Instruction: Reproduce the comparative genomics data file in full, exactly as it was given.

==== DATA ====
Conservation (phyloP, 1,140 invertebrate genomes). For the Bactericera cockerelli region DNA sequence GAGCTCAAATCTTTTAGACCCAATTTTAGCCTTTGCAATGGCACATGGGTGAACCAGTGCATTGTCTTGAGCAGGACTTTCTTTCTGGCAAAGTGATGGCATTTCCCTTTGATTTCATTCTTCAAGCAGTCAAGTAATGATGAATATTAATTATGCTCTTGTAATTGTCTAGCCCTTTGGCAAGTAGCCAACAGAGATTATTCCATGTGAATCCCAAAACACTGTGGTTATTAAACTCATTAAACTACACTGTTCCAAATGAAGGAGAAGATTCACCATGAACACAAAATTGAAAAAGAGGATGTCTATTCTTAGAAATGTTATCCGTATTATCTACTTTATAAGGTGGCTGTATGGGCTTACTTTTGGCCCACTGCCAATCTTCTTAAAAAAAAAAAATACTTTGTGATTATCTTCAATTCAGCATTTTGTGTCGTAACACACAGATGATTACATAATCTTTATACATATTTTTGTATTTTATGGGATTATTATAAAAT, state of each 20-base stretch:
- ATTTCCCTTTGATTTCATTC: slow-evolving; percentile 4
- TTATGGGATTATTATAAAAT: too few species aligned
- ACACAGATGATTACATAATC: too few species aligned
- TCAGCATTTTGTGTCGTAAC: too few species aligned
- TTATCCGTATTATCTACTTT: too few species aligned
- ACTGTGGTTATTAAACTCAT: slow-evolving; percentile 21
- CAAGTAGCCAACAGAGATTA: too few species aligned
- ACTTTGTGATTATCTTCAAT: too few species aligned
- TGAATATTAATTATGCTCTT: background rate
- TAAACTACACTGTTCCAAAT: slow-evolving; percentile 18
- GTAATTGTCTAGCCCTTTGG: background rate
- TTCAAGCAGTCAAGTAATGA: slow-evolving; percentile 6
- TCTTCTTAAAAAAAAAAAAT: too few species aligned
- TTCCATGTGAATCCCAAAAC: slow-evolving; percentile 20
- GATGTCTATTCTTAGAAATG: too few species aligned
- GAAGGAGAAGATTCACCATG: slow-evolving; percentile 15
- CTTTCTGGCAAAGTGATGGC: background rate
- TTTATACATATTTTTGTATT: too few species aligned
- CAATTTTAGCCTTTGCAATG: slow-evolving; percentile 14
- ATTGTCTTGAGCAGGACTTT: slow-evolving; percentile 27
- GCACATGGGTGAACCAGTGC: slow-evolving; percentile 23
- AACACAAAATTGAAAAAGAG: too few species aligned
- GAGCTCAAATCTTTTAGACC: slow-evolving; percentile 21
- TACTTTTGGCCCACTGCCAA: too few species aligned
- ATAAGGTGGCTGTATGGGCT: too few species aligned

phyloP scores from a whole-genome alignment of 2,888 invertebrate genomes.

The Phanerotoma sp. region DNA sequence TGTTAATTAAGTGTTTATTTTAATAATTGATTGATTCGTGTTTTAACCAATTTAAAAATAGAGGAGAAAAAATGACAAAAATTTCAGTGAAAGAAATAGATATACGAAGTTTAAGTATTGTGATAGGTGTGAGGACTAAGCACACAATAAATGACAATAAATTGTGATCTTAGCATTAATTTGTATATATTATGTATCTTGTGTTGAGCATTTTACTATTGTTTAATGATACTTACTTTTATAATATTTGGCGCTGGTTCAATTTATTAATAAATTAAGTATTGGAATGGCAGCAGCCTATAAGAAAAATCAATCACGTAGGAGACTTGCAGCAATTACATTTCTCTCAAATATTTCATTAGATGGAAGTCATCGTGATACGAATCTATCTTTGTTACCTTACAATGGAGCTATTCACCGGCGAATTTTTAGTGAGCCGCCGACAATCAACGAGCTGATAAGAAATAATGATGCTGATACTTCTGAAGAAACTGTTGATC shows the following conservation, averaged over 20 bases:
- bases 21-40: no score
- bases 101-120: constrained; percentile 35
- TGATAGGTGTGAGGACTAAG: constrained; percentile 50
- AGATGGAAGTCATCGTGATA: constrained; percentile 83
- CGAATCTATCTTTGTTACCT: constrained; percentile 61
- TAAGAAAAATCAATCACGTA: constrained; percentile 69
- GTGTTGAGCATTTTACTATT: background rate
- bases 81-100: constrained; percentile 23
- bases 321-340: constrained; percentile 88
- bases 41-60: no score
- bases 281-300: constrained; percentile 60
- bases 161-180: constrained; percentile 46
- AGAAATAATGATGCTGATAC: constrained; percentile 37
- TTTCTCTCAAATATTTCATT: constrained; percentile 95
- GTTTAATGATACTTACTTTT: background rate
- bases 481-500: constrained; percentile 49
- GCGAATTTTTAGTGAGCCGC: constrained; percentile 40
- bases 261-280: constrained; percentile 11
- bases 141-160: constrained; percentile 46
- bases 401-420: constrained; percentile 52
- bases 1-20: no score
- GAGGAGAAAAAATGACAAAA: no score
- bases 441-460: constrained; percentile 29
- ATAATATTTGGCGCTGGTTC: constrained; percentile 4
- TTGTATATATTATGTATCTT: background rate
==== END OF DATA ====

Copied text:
Conservation (phyloP, 1,140 invertebrate genomes). For the Bactericera cockerelli region DNA sequence GAGCTCAAATCTTTTAGACCCAATTTTAGCCTTTGCAATGGCACATGGGTGAACCAGTGCATTGTCTTGAGCAGGACTTTCTTTCTGGCAAAGTGATGGCATTTCCCTTTGATTTCATTCTTCAAGCAGTCAAGTAATGATGAATATTAATTATGCTCTTGTAATTGTCTAGCCCTTTGGCAAGTAGCCAACAGAGATTATTCCATGTGAATCCCAAAACACTGTGGTTATTAAACTCATTAAACTACACTGTTCCAAATGAAGGAGAAGATTCACCATGAACACAAAATTGAAAAAGAGGATGTCTATTCTTAGAAATGTTATCCGTATTATCTACTTTATAAGGTGGCTGTATGGGCTTACTTTTGGCCCACTGCCAATCTTCTTAAAAAAAAAAAATACTTTGTGATTATCTTCAATTCAGCATTTTGTGTCGTAACACACAGATGATTACATAATCTTTATACATATTTTTGTATTTTATGGGATTATTATAAAAT, state of each 20-base stretch:
- ATTTCCCTTTGATTTCATTC: slow-evolving; percentile 4
- TTATGGGATTATTATAAAAT: too few species aligned
- ACACAGATGATTACATAATC: too few species aligned
- TCAGCATTTTGTGTCGTAAC: too few species aligned
- TTATCCGTATTATCTACTTT: too few species aligned
- ACTGTGGTTATTAAACTCAT: slow-evolving; percentile 21
- CAAGTAGCCAACAGAGATTA: too few species aligned
- ACTTTGTGATTATCTTCAAT: too few species aligned
- TGAATATTAATTATGCTCTT: background rate
- TAAACTACACTGTTCCAAAT: slow-evolving; percentile 18
- GTAATTGTCTAGCCCTTTGG: background rate
- TTCAAGCAGTCAAGTAATGA: slow-evolving; percentile 6
- TCTTCTTAAAAAAAAAAAAT: too few species aligned
- TTCCATGTGAATCCCAAAAC: slow-evolving; percentile 20
- GATGTCTATTCTTAGAAATG: too few species aligned
- GAAGGAGAAGATTCACCATG: slow-evolving; percentile 15
- CTTTCTGGCAAAGTGATGGC: background rate
- TTTATACATATTTTTGTATT: too few species aligned
- CAATTTTAGCCTTTGCAATG: slow-evolving; percentile 14
- ATTGTCTTGAGCAGGACTTT: slow-evolving; percentile 27
- GCACATGGGTGAACCAGTGC: slow-evolving; percentile 23
- AACACAAAATTGAAAAAGAG: too few species aligned
- GAGCTCAAATCTTTTAGACC: slow-evolving; percentile 21
- TACTTTTGGCCCACTGCCAA: too few species aligned
- ATAAGGTGGCTGTATGGGCT: too few species aligned

phyloP scores from a whole-genome alignment of 2,888 invertebrate genomes.

The Phanerotoma sp. region DNA sequence TGTTAATTAAGTGTTTATTTTAATAATTGATTGATTCGTGTTTTAACCAATTTAAAAATAGAGGAGAAAAAATGACAAAAATTTCAGTGAAAGAAATAGATATACGAAGTTTAAGTATTGTGATAGGTGTGAGGACTAAGCACACAATAAATGACAATAAATTGTGATCTTAGCATTAATTTGTATATATTATGTATCTTGTGTTGAGCATTTTACTATTGTTTAATGATACTTACTTTTATAATATTTGGCGCTGGTTCAATTTATTAATAAATTAAGTATTGGAATGGCAGCAGCCTATAAGAAAAATCAATCACGTAGGAGACTTGCAGCAATTACATTTCTCTCAAATATTTCATTAGATGGAAGTCATCGTGATACGAATCTATCTTTGTTACCTTACAATGGAGCTATTCACCGGCGAATTTTTAGTGAGCCGCCGACAATCAACGAGCTGATAAGAAATAATGATGCTGATACTTCTGAAGAAACTGTTGATC shows the following conservation, averaged over 20 bases:
- bases 21-40: no score
- bases 101-120: constrained; percentile 35
- TGATAGGTGTGAGGACTAAG: constrained; percentile 50
- AGATGGAAGTCATCGTGATA: constrained; percentile 83
- CGAATCTATCTTTGTTACCT: constrained; percentile 61
- TAAGAAAAATCAATCACGTA: constrained; percentile 69
- GTGTTGAGCATTTTACTATT: background rate
- bases 81-100: constrained; percentile 23
- bases 321-340: constrained; percentile 88
- bases 41-60: no score
- bases 281-300: constrained; percentile 60
- bases 161-180: constrained; percentile 46
- AGAAATAATGATGCTGATAC: constrained; percentile 37
- TTTCTCTCAAATATTTCATT: constrained; percentile 95
- GTTTAATGATACTTACTTTT: background rate
- bases 481-500: constrained; percentile 49
- GCGAATTTTTAGTGAGCCGC: constrained; percentile 40
- bases 261-280: constrained; percentile 11
- bases 141-160: constrained; percentile 46
- bases 401-420: constrained; percentile 52
- bases 1-20: no score
- GAGGAGAAAAAATGACAAAA: no score
- bases 441-460: constrained; percentile 29
- ATAATATTTGGCGCTGGTTC: constrained; percentile 4
- TTGTATATATTATGTATCTT: background rate